Michael Chapman, Professor
Structural Biology: Viral-Host Interactions and Enzyme Dynamics
Michael Chapman, PhD, Professor, Interim Chair
Phone: 503-494-1025 Fax: 503-494-8393
Location: MRB 534A
Atomic structure, interactions and dynamics are core to understanding bio-molecular mechanism. Structural biology underpins the basic science of how things work in the cell, and is often a foundation for design of therapeutic interventions. The Chapman group develops biophysical methods for visualizing molecular interactions and applies them in the distinct areas of viral-host interactions and enzyme mechanism/dynamics.
Adeno-associated virus (AAV) is a human virus that does not cause disease and is being developed as a vector for delivering gene therapies in patients with genetic diseases. Delivery requires circumvention of the host immune response to viruses, and an understanding of the interactions of the virus with cellular receptors so that the therapy can be more specifically directed towards targeted tissues. Our X-ray atomic structures of the whole virus provide a key foundation for a molecular understanding its host interactions and have guided the work of many others in retargeting gene therapy vectors. We have used electron microscopy (EM) to visualize the interactions with neutralizing antibodies and combined it with surface plasmon resonance to characterize the specificity with which AAV attaches to cell surface glycans. Having identified (with Jan Carette, PhD) the protein receptor through a genomic screen, we are now characterizing the interactions of endosomal cell entry.
In methodological research, we develop computer algorithms for building the most accurate models of molecular structure by refinement against data from x-ray crystallography, EM and NMR. The most interesting biomolecular complexes are often difficult to visualize at high resolution, so we are developing innovative approaches for the combination of individually sparse datasets, for eliminating unnecessary degrees of freedom in the model and for adding additional information through restraints to general stereochemical and biophysical principles.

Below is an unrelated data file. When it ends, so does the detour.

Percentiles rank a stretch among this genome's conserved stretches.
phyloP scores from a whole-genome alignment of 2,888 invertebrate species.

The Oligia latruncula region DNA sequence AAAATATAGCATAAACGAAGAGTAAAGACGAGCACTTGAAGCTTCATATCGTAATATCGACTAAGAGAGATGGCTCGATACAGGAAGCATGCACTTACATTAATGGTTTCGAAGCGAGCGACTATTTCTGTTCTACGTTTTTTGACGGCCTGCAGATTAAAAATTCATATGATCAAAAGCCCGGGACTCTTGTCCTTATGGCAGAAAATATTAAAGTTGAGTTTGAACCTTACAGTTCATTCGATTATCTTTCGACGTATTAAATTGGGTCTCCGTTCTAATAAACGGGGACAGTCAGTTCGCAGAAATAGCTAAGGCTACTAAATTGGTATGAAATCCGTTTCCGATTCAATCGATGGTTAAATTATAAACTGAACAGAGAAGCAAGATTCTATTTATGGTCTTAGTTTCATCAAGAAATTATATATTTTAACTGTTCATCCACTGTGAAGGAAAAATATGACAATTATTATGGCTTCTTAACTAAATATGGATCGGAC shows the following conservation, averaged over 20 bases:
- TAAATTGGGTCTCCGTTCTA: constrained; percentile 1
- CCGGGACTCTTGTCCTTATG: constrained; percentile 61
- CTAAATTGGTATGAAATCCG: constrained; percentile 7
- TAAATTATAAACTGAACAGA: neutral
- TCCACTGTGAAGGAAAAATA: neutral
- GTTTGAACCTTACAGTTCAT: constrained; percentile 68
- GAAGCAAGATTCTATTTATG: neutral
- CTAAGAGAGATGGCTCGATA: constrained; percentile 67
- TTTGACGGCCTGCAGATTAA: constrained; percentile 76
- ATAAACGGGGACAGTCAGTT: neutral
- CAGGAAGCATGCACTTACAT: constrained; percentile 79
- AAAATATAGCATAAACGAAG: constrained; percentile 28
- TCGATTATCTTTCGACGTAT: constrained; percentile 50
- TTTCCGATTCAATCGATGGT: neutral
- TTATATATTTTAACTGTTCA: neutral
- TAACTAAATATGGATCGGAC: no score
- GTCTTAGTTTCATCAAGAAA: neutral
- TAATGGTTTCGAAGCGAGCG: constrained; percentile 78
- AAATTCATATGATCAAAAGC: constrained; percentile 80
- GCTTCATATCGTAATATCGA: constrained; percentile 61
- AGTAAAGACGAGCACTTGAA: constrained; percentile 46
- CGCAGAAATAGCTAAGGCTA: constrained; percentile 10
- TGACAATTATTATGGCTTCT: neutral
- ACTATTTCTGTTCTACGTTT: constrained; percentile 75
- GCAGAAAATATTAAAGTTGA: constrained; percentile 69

From Biochemistry text books, the impression might be that proteins have fixed structure. Although they have been much more challenging to characterize, we realize increasingly that a protein's motions are critical to function. Using arginine kinase as a paradigm, we are elucidating the dynamic motions of a "typical" enzyme during its reaction cycle. This involves combining crystal structures in various intermediate states, together with nuclear magnetic resonance (NMR) experiments that reveal the local rates of motion in the functionally critical (but experimentally challenging) milli- and micro-second regimes. We have demonstrated that the loop and domain motions have the same activation barrier as turnover, implying that protein motions, and not substrate chemistry, is rate-limiting, and are now dissecting where, in the reaction cycle, each of these motions is critical.
Dr. Chapman's NIH Biosketch